• Availability of custom output files created during execution in subsequent steps in a Unify workflow.

Specifying custom outputs

Custom outputs are listed under a new node in Solution Explorer. Right-clicking the ‘Custom Outputs’ node, and then selecting ‘Add  New Custom Output’ allows a new custom output to be specified with an appropriate name (Figure 8).

Figure 8

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The ‘Base File Name’ property forms part of the file name that is created in relation to a custom output. This ‘Base File Name’ property can be changed as needed to avoid file name clashes.

Using custom outputs in code

Within the code, the ‘GetFullFileNameForWriting’ and ‘GetFullFileNameForReading’ methods of the custom output objects return full file names. These can be used to create and write to the relevant files.

Take an example of projection1 and projection2 in a projection set, where projection2 depends on projection1. With ‘my_custom_output’ as defined in the preceding screenshots, the relevant file can be created and written to in projection1, such as with the code shown in figure 9.

Figure 9

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The contents of the file can then be accessed from any subsequent projection. In projection2, code such as the following can be executed in order to read from the custom output file and display its contents in the run log (Figure 10).

Figure 10

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Finally the run log demonstrates that what was written to the custom output file in projection1 has been read back in correctly in projection2 (Figure 11).

Figure 11

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At the end of a projection run all custom output files are stored in the output location of the run, that is, they are stored in the same location as the column output files. If the custom output file is produced as part of a distributed run then the output is merged alongside the standard column output and Individual files.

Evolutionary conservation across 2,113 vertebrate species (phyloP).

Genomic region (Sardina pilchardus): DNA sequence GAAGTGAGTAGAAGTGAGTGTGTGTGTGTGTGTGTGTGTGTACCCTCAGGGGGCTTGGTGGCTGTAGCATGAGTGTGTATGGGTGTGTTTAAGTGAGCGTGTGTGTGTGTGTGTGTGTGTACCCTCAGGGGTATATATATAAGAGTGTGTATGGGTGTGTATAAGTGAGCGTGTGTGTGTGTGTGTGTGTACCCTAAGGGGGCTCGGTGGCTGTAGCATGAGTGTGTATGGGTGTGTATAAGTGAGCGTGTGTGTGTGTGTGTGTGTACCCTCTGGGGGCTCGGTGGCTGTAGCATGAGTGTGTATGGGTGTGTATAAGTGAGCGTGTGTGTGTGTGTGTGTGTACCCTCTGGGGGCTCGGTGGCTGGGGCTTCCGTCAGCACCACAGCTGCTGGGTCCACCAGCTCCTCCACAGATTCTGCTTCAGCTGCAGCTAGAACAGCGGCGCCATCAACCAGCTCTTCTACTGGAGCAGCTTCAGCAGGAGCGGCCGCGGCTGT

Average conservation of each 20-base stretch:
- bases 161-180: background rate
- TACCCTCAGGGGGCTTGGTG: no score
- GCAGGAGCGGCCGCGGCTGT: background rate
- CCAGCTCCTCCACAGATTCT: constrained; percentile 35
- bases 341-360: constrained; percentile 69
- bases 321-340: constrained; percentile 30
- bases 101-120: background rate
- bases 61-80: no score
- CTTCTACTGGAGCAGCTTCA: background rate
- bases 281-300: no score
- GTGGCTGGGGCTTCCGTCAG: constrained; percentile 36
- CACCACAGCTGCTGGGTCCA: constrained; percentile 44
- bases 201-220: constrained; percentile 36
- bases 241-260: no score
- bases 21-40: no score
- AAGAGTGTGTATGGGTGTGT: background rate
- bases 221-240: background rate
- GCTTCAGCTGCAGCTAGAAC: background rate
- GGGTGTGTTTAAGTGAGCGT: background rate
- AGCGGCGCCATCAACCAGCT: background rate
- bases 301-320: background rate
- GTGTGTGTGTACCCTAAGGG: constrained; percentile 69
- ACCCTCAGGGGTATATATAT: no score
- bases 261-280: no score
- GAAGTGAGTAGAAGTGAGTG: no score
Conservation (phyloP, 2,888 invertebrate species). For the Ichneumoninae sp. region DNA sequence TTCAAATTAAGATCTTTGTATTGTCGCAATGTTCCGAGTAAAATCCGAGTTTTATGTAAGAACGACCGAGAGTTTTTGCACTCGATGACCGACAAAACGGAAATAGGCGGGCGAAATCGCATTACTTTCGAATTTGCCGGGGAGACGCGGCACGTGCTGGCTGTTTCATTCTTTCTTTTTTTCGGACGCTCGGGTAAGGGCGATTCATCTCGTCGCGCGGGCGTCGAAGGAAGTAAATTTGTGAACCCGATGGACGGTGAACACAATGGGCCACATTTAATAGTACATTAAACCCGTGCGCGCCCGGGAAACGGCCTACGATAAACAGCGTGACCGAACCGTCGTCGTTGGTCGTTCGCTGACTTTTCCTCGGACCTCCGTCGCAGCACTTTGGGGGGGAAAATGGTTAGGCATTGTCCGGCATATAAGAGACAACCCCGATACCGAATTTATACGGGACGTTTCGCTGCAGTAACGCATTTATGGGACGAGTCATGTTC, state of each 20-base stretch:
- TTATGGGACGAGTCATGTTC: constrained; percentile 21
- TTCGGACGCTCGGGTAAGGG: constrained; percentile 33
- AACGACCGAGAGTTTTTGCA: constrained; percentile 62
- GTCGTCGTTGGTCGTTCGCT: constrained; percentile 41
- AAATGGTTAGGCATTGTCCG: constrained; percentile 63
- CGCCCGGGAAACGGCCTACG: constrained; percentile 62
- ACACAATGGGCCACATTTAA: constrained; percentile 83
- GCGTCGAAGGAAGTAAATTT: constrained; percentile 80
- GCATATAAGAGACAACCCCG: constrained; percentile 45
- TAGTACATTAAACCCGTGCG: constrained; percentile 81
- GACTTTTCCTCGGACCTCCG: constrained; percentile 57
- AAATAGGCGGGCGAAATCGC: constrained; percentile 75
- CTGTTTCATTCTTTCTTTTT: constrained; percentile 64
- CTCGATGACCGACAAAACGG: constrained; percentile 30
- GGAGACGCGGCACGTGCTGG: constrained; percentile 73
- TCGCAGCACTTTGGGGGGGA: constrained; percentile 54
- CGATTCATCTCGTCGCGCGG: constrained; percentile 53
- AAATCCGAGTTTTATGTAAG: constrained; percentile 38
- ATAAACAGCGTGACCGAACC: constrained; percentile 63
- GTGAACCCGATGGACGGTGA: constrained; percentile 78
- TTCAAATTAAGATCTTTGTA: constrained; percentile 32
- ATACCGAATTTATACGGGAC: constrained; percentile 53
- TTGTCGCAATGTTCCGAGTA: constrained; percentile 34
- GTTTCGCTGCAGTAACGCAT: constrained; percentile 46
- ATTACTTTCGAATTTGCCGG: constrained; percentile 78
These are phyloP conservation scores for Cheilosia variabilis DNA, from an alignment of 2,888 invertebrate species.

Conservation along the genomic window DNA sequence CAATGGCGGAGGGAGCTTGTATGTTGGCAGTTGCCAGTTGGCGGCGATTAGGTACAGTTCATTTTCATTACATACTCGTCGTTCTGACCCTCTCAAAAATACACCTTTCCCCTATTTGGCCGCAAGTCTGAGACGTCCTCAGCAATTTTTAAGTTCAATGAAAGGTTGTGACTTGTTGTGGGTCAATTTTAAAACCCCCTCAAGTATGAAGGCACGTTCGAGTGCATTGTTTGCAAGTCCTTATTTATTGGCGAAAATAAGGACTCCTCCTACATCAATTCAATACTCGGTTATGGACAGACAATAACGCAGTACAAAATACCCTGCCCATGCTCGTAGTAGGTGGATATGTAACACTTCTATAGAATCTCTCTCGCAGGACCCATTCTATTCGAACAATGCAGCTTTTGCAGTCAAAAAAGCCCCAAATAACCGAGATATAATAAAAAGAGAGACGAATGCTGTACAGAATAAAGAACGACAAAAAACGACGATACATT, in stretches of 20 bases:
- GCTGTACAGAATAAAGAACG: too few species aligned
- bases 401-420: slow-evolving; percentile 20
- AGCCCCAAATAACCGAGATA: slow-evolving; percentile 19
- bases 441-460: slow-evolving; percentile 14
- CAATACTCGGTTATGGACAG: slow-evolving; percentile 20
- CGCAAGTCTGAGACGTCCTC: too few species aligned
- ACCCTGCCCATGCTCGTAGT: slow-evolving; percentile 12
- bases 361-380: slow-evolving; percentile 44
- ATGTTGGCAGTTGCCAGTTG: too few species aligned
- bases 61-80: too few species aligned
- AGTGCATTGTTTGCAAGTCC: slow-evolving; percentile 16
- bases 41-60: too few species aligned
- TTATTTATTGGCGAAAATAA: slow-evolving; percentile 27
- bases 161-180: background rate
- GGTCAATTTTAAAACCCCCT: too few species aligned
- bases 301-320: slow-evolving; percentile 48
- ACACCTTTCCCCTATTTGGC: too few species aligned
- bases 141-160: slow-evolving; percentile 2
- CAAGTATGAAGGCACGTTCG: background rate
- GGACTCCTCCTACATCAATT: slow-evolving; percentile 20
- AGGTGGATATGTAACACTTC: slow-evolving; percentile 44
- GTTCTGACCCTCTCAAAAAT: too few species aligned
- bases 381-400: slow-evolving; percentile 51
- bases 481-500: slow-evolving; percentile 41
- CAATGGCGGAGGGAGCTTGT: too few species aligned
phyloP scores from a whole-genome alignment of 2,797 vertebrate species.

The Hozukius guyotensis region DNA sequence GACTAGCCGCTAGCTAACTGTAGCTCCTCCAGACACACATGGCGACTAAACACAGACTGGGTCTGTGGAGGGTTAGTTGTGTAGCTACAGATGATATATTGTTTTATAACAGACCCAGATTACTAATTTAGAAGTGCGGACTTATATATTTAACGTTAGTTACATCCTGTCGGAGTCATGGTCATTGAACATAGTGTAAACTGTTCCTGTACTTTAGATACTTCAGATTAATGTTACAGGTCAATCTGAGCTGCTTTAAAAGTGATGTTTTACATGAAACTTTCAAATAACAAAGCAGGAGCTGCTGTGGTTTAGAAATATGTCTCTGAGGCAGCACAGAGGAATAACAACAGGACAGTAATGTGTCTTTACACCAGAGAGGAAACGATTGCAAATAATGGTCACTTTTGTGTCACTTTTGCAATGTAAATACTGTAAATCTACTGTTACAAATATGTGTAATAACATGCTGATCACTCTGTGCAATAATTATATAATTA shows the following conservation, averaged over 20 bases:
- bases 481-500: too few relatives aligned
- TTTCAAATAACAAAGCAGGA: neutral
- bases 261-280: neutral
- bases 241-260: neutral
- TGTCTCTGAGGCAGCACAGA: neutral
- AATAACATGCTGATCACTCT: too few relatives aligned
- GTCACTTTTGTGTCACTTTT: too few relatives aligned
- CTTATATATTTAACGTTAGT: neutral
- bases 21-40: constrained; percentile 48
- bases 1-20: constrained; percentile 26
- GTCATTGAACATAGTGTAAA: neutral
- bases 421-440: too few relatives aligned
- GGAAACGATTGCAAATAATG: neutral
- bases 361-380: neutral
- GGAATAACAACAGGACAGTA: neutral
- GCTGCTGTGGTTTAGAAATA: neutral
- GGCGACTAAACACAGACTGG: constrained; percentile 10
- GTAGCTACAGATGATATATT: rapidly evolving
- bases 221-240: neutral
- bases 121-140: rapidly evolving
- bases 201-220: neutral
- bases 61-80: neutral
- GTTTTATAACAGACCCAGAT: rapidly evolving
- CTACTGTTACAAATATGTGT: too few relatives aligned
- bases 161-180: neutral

There are additional considerations for dealing with custom output when run using projection set loops and projection set sub-loops. Please see the online help for further details.

Displaying look-up information in the RiskAgility FM debugger

The RiskAgility FM debugger is now able to show more information about a code variable’s external source look-ups. For example, using the Quick Start Tutorial Guide model, code variable ‘exp_death’ is linked to the external source look-up shown in figure 12.

Inserting a breakpoint, and starting a Debug job allows us to stop at the breakpoint (Figure 13).

Figure 13

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After adding code variable ‘exp_death’ to the watch window, the following information is available:

  • Name of external source
  • Column/row key size (number of look-up terms)
  • Column/row key values

Figure 14 below shows that other information related to the input variable associated with the code variable is available to view in the debugger, including the name of the input variable itself, plus the fallback actions and values, if appropriate, for each of the column and row keys.

Figure 14

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Additional enhancements

  • RiskAgility FM version 2.4 is compatible with Windows 10
  • Enhancements to the use of look-ups in the Input Manager, including:
    • Specifying ‘c’ and ‘r’ system variables as look-up terms
  • Additional functionality in code functions:
    • Extension to GetUniqueRowIndexValues() and GetUniqueColumnIndexValues() functions
    • Enhancements to the DoLookup() function
    • Ability to access look-ups in code with composite external sources
    • The introduction of a passDataVariables() function
  • Distributed processing improvements, including:
    • Merge performance and initial data file set up overhead
    • Azure batch task support for vGrid
    • vGrid stability improvements
  • Usability enhancements
    • External sources preview of Excel ranges expanded
    • New initial output location for job submission
  • SQLite Command Line Shell tool compatibility

For more information on RiskAgility FM version 2.4 please contact your local Willis Towers Watson consultant, your software sales account manager, or email